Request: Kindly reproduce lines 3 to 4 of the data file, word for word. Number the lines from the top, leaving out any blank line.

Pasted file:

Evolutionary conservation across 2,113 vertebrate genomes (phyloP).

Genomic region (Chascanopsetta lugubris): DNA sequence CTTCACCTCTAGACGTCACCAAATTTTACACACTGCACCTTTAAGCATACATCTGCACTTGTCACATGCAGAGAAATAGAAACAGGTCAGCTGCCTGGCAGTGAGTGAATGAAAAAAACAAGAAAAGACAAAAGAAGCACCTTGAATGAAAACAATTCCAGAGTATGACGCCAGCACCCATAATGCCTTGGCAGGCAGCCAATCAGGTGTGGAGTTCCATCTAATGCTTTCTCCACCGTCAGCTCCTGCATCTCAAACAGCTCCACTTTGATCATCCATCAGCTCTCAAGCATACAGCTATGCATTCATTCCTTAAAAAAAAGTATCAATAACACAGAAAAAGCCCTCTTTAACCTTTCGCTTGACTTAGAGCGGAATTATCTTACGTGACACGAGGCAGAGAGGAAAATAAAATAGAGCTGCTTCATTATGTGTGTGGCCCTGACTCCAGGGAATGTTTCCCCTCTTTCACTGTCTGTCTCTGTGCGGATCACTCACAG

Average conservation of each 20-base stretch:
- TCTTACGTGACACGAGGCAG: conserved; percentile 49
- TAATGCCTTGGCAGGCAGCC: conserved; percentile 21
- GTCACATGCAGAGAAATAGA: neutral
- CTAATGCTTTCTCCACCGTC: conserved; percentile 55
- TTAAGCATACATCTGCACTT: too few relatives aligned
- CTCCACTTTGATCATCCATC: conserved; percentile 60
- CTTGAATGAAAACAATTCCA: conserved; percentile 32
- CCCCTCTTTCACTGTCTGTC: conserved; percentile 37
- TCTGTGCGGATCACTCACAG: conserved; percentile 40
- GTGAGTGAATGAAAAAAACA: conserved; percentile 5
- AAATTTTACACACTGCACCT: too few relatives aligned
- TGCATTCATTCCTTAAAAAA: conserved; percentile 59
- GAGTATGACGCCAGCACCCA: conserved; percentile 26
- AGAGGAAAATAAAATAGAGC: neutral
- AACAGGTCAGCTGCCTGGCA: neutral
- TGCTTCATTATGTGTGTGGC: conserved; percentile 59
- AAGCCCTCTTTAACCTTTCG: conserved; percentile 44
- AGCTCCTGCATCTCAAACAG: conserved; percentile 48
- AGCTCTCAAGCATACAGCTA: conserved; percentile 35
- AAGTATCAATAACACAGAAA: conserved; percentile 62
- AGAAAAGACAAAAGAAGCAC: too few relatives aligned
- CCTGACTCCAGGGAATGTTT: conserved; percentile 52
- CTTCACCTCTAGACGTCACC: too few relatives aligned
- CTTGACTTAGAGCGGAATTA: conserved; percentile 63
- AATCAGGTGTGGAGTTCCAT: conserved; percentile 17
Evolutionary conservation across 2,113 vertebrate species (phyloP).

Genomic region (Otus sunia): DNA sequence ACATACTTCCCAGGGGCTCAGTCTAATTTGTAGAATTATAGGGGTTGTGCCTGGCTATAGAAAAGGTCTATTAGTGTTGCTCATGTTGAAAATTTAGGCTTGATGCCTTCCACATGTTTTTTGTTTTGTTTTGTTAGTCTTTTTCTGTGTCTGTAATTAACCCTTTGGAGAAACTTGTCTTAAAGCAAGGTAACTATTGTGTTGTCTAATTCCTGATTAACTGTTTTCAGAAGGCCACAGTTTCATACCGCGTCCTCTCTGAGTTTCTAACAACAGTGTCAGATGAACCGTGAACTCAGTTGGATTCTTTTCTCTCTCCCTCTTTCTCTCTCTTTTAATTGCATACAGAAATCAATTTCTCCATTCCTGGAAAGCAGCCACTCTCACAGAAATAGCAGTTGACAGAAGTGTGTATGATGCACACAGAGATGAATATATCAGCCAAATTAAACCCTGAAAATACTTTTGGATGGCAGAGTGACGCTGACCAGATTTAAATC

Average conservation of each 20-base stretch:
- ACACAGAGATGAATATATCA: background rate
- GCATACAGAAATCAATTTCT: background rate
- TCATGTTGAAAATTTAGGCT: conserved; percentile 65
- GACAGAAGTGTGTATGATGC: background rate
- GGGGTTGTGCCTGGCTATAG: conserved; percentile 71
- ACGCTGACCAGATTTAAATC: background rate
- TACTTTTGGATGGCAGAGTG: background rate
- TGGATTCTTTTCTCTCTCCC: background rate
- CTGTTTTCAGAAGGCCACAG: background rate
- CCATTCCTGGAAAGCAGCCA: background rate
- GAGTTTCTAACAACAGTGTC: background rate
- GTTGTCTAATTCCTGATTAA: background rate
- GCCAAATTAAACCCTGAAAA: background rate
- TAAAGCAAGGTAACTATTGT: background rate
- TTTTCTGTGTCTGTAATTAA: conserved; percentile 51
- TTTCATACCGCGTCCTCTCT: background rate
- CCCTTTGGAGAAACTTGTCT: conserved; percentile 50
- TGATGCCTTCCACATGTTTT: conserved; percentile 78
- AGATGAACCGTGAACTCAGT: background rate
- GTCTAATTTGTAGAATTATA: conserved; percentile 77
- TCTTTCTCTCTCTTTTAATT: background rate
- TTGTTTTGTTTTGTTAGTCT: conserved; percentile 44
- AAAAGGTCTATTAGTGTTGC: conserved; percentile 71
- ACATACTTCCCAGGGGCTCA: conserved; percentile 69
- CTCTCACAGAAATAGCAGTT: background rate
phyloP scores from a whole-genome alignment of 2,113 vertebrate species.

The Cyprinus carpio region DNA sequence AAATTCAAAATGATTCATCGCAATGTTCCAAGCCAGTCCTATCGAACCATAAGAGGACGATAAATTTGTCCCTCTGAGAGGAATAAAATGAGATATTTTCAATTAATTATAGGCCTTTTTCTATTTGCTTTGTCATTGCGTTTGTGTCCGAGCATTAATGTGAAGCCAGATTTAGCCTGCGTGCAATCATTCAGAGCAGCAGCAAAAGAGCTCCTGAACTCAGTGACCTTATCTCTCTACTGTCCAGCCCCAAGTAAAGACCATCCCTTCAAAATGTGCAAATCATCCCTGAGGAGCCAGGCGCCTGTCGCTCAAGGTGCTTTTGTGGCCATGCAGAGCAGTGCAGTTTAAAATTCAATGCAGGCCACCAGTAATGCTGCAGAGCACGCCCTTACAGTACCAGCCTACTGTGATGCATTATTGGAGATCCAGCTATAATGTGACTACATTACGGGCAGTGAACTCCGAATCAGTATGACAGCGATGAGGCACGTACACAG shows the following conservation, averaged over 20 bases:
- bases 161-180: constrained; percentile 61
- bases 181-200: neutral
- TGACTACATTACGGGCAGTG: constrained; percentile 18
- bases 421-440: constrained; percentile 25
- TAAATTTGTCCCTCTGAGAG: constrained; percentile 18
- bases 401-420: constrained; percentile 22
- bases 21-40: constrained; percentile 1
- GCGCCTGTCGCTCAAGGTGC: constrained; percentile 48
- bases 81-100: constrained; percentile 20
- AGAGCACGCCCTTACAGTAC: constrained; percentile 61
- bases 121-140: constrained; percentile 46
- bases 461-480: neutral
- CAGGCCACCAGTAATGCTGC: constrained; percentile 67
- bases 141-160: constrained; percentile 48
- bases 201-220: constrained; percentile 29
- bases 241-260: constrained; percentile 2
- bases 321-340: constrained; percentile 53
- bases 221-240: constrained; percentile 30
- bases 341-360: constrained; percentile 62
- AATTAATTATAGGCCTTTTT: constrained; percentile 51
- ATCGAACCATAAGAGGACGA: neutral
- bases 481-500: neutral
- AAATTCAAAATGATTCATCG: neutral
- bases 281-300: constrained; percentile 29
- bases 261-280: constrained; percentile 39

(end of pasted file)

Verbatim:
Average conservation of each 20-base stretch:
- TCTTACGTGACACGAGGCAG: conserved; percentile 49